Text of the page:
The head of Ofsted, Sir Michael Wilshaw, has criticised police forces in England for failing to take child protection matters seriously.
He said that a failure to change could lead to further cases of child abuse like the ones in Rotherham and Oxford.
Sir Michael said police forces were not sharing information “in a timely way” and were not informing social workers quickly when children went missing.
His criticisms were made in a letter to the chief inspector of constabulary.
In response, Sir Thomas Winsor said he would work to ensure officers fully understood their duties on safeguarding children.
In his letter to Sir Thomas, Sir Michael said there were cases where police officers had failed to attend key meetings about child protection or visits with social workers.
In a number of forces there were delays in flagging up domestic abuse cases to the local council.
He said the “most serious concerns” were raised about Cleveland Police’s support for children’s services in Stockton-on-Tees.
In one case, an Ofsted inspector questioned a police decision to close a case even though “there was clear evidence that the children concerned had suffered non-accidental injuries”.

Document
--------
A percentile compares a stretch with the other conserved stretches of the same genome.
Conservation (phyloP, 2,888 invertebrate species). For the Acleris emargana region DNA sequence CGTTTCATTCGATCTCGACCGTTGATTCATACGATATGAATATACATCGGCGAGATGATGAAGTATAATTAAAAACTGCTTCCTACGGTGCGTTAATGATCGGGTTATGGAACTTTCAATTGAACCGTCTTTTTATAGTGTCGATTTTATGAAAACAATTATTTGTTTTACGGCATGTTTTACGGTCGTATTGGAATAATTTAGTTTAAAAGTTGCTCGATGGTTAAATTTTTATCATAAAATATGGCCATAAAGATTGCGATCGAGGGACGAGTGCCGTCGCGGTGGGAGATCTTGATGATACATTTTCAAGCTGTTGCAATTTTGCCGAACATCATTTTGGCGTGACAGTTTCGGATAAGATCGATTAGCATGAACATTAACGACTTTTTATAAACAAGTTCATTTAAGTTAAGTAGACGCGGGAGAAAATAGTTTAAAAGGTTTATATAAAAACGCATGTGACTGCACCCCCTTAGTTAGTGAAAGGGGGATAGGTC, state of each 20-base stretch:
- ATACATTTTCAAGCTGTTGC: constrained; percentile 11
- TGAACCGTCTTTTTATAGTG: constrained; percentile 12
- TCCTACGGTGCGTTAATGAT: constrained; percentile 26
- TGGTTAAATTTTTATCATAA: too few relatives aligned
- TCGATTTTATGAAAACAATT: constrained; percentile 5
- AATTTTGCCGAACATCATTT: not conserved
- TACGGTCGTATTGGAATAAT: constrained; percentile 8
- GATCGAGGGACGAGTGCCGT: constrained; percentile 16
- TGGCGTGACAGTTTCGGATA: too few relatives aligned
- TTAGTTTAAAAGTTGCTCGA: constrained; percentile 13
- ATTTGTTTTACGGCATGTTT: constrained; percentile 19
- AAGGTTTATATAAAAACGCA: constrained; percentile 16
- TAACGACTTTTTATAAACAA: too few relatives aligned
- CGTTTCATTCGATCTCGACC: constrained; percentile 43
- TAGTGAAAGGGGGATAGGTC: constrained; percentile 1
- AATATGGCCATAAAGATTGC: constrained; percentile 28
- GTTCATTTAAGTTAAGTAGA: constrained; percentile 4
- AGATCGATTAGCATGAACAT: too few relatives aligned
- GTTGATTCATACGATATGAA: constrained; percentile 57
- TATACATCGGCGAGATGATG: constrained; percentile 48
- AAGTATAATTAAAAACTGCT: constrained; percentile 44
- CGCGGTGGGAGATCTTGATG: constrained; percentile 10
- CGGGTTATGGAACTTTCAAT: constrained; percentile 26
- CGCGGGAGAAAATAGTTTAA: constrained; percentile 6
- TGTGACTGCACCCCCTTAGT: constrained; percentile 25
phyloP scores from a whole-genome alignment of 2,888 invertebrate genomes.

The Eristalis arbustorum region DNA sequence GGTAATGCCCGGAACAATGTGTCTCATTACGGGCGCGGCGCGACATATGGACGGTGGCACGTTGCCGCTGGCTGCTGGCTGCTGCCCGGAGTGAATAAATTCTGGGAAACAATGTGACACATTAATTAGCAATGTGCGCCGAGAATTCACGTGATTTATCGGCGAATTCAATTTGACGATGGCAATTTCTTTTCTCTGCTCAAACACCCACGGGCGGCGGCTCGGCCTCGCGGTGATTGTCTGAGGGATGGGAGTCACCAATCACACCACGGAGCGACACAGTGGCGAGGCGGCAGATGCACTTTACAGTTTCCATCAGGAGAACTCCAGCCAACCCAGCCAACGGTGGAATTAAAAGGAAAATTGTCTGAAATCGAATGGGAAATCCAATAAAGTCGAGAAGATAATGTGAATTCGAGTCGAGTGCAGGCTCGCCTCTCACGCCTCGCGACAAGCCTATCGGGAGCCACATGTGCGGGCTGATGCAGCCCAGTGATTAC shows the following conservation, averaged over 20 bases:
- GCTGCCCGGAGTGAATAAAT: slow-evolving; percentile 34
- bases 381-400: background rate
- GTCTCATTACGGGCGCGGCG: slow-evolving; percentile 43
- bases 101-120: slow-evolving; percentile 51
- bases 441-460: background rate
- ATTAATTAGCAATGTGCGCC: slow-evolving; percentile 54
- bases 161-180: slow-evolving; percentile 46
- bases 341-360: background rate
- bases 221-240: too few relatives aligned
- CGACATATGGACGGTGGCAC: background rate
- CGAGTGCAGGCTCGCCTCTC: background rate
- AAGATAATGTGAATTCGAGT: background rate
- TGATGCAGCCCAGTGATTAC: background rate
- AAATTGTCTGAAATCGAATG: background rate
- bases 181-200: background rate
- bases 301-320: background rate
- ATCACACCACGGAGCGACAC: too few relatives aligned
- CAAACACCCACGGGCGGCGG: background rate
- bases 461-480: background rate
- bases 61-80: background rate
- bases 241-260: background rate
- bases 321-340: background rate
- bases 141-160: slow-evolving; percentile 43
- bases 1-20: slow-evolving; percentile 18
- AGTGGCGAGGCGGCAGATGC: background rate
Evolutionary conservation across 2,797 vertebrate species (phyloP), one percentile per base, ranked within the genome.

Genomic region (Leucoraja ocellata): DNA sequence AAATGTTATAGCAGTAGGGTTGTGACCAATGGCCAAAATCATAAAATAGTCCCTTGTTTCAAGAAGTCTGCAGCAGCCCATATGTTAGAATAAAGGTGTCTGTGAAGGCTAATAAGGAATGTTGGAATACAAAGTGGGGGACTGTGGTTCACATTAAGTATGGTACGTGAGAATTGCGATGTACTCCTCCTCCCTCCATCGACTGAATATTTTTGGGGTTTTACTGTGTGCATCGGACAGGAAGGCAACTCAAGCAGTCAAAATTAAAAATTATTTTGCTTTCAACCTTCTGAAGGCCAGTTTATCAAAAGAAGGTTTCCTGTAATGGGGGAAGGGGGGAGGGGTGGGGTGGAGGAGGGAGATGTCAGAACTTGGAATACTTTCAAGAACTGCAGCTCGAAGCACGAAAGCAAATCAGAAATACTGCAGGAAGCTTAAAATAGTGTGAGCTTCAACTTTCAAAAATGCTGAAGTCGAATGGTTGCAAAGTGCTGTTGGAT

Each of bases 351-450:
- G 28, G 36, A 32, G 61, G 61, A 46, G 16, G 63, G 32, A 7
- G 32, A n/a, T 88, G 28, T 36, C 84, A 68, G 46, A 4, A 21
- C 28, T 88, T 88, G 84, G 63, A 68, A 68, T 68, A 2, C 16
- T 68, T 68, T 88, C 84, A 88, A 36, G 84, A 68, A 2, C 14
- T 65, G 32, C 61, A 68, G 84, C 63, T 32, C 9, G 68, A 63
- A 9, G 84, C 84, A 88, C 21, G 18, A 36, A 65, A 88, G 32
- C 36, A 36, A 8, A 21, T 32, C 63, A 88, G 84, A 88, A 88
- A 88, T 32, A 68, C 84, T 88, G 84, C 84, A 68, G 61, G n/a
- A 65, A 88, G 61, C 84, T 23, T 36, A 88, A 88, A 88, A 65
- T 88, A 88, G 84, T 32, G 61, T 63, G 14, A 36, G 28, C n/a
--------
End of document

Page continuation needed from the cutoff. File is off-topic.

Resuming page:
Sir Michael said: “I am writing to alert you [Sir Thomas] to my growing concerns about the failure of some police forces to take their child protection responsibilities seriously.”
He said he would “like to be reassured that every chief constable recognises the vital role that the police have to play in protecting our most vulnerable children”.
“They are the ones armed with the intelligence to identify where organised abuse may be taking place and to spot emerging patterns of criminal activity.”
He went on: “My worry is that if chief constables fail to give this issue sufficient priority, we may see a repeat of the sort of catastrophic failings we saw a few years ago in places like Rotherham, Oxford and elsewhere.”
A report found that in Rotherham, 1,400 children were systematically sexually abused between 1997 and 2013, while in Oxford more than 300 were abused and tortured over a period of more than 15 years.
In a written response to Sir Michael, Sir Thomas said he was currently assessing how effectively police forces investigated offences involving vulnerable victims and how they worked with other agencies to keep children safe.
Sir Thomas said forces were also running a rolling programme of child protection inspections.
He wrote: “These inspections provide a very thorough assessment of how well a force handles child protection matters, including, but not limited to: how well officers understand and respond to vulnerability and risk; how well forces deal with missing and absent children; online abuse and online child sexual exploitation; children in custody; and the management of registered sex offenders.”
He continued: “We will persist in ensuring that the police understand their very high public duty most efficiently and effectively to use their powers, and discharge their responsibilities, in connection with the protection of children.”
Temporary Deputy Chief Constable Simon Nickless from Cleveland Police said: “Cleveland Police takes safeguarding extremely seriously and works closely with all local authorities and other safeguarding agencies on a daily basis to protect children from harm.”